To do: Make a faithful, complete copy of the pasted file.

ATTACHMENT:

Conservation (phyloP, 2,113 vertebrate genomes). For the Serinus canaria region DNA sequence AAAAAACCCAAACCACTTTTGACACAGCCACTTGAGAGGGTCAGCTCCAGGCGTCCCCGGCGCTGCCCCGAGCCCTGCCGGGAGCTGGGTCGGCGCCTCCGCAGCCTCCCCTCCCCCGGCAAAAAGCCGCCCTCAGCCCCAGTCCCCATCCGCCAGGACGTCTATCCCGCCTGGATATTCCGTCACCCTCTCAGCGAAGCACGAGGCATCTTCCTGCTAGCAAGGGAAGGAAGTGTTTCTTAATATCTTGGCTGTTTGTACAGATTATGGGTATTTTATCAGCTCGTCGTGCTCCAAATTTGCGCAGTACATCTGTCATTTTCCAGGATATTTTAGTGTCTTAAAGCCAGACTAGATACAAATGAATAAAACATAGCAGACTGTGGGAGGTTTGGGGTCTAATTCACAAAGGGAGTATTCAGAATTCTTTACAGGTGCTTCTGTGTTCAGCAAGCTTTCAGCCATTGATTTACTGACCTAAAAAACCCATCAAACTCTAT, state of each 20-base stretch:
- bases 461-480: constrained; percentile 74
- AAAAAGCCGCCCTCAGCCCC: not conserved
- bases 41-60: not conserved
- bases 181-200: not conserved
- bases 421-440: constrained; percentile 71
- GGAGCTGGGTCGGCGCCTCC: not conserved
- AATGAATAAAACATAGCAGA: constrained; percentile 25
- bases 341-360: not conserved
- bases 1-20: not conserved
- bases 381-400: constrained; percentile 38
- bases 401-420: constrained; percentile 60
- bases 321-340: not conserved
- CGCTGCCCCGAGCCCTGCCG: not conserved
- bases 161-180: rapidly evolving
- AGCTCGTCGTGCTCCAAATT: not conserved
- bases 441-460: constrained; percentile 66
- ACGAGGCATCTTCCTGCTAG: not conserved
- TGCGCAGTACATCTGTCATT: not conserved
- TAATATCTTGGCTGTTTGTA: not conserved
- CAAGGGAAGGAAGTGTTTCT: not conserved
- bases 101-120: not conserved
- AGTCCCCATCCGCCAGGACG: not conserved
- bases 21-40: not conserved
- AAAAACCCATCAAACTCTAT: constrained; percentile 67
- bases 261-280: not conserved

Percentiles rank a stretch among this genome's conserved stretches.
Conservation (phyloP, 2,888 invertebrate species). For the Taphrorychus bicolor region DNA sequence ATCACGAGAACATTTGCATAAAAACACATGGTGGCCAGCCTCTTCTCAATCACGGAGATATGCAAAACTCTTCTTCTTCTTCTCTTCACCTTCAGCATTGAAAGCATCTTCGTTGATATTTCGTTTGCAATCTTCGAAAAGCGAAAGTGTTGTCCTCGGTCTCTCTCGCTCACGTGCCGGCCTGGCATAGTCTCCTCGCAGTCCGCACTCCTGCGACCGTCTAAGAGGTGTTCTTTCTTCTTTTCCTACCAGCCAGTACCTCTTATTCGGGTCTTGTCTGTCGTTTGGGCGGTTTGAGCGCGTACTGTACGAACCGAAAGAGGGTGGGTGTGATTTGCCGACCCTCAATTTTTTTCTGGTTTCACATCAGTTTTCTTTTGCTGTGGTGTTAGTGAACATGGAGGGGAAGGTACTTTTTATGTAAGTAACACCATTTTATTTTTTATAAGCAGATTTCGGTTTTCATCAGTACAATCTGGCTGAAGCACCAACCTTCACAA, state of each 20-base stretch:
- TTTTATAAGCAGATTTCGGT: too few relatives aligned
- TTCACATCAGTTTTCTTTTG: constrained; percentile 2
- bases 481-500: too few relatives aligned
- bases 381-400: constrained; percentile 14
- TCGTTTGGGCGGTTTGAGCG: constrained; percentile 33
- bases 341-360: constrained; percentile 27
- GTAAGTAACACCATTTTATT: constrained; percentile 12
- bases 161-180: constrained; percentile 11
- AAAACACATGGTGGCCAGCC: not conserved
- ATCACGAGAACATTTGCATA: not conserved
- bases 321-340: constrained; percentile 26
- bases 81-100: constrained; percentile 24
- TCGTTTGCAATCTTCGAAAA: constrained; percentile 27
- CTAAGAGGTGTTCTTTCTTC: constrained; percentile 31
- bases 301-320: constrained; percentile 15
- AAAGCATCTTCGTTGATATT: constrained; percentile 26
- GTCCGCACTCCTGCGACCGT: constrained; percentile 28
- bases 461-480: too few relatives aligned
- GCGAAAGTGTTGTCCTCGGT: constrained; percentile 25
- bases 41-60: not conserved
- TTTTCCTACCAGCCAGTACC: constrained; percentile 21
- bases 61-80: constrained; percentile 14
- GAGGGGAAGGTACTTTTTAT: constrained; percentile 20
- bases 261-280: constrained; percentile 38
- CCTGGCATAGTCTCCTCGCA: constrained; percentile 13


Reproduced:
Conservation (phyloP, 2,113 vertebrate genomes). For the Serinus canaria region DNA sequence AAAAAACCCAAACCACTTTTGACACAGCCACTTGAGAGGGTCAGCTCCAGGCGTCCCCGGCGCTGCCCCGAGCCCTGCCGGGAGCTGGGTCGGCGCCTCCGCAGCCTCCCCTCCCCCGGCAAAAAGCCGCCCTCAGCCCCAGTCCCCATCCGCCAGGACGTCTATCCCGCCTGGATATTCCGTCACCCTCTCAGCGAAGCACGAGGCATCTTCCTGCTAGCAAGGGAAGGAAGTGTTTCTTAATATCTTGGCTGTTTGTACAGATTATGGGTATTTTATCAGCTCGTCGTGCTCCAAATTTGCGCAGTACATCTGTCATTTTCCAGGATATTTTAGTGTCTTAAAGCCAGACTAGATACAAATGAATAAAACATAGCAGACTGTGGGAGGTTTGGGGTCTAATTCACAAAGGGAGTATTCAGAATTCTTTACAGGTGCTTCTGTGTTCAGCAAGCTTTCAGCCATTGATTTACTGACCTAAAAAACCCATCAAACTCTAT, state of each 20-base stretch:
- bases 461-480: constrained; percentile 74
- AAAAAGCCGCCCTCAGCCCC: not conserved
- bases 41-60: not conserved
- bases 181-200: not conserved
- bases 421-440: constrained; percentile 71
- GGAGCTGGGTCGGCGCCTCC: not conserved
- AATGAATAAAACATAGCAGA: constrained; percentile 25
- bases 341-360: not conserved
- bases 1-20: not conserved
- bases 381-400: constrained; percentile 38
- bases 401-420: constrained; percentile 60
- bases 321-340: not conserved
- CGCTGCCCCGAGCCCTGCCG: not conserved
- bases 161-180: rapidly evolving
- AGCTCGTCGTGCTCCAAATT: not conserved
- bases 441-460: constrained; percentile 66
- ACGAGGCATCTTCCTGCTAG: not conserved
- TGCGCAGTACATCTGTCATT: not conserved
- TAATATCTTGGCTGTTTGTA: not conserved
- CAAGGGAAGGAAGTGTTTCT: not conserved
- bases 101-120: not conserved
- AGTCCCCATCCGCCAGGACG: not conserved
- bases 21-40: not conserved
- AAAAACCCATCAAACTCTAT: constrained; percentile 67
- bases 261-280: not conserved

Percentiles rank a stretch among this genome's conserved stretches.
Conservation (phyloP, 2,888 invertebrate species). For the Taphrorychus bicolor region DNA sequence ATCACGAGAACATTTGCATAAAAACACATGGTGGCCAGCCTCTTCTCAATCACGGAGATATGCAAAACTCTTCTTCTTCTTCTCTTCACCTTCAGCATTGAAAGCATCTTCGTTGATATTTCGTTTGCAATCTTCGAAAAGCGAAAGTGTTGTCCTCGGTCTCTCTCGCTCACGTGCCGGCCTGGCATAGTCTCCTCGCAGTCCGCACTCCTGCGACCGTCTAAGAGGTGTTCTTTCTTCTTTTCCTACCAGCCAGTACCTCTTATTCGGGTCTTGTCTGTCGTTTGGGCGGTTTGAGCGCGTACTGTACGAACCGAAAGAGGGTGGGTGTGATTTGCCGACCCTCAATTTTTTTCTGGTTTCACATCAGTTTTCTTTTGCTGTGGTGTTAGTGAACATGGAGGGGAAGGTACTTTTTATGTAAGTAACACCATTTTATTTTTTATAAGCAGATTTCGGTTTTCATCAGTACAATCTGGCTGAAGCACCAACCTTCACAA, state of each 20-base stretch:
- TTTTATAAGCAGATTTCGGT: too few relatives aligned
- TTCACATCAGTTTTCTTTTG: constrained; percentile 2
- bases 481-500: too few relatives aligned
- bases 381-400: constrained; percentile 14
- TCGTTTGGGCGGTTTGAGCG: constrained; percentile 33
- bases 341-360: constrained; percentile 27
- GTAAGTAACACCATTTTATT: constrained; percentile 12
- bases 161-180: constrained; percentile 11
- AAAACACATGGTGGCCAGCC: not conserved
- ATCACGAGAACATTTGCATA: not conserved
- bases 321-340: constrained; percentile 26
- bases 81-100: constrained; percentile 24
- TCGTTTGCAATCTTCGAAAA: constrained; percentile 27
- CTAAGAGGTGTTCTTTCTTC: constrained; percentile 31
- bases 301-320: constrained; percentile 15
- AAAGCATCTTCGTTGATATT: constrained; percentile 26
- GTCCGCACTCCTGCGACCGT: constrained; percentile 28
- bases 461-480: too few relatives aligned
- GCGAAAGTGTTGTCCTCGGT: constrained; percentile 25
- bases 41-60: not conserved
- TTTTCCTACCAGCCAGTACC: constrained; percentile 21
- bases 61-80: constrained; percentile 14
- GAGGGGAAGGTACTTTTTAT: constrained; percentile 20
- bases 261-280: constrained; percentile 38
- CCTGGCATAGTCTCCTCGCA: constrained; percentile 13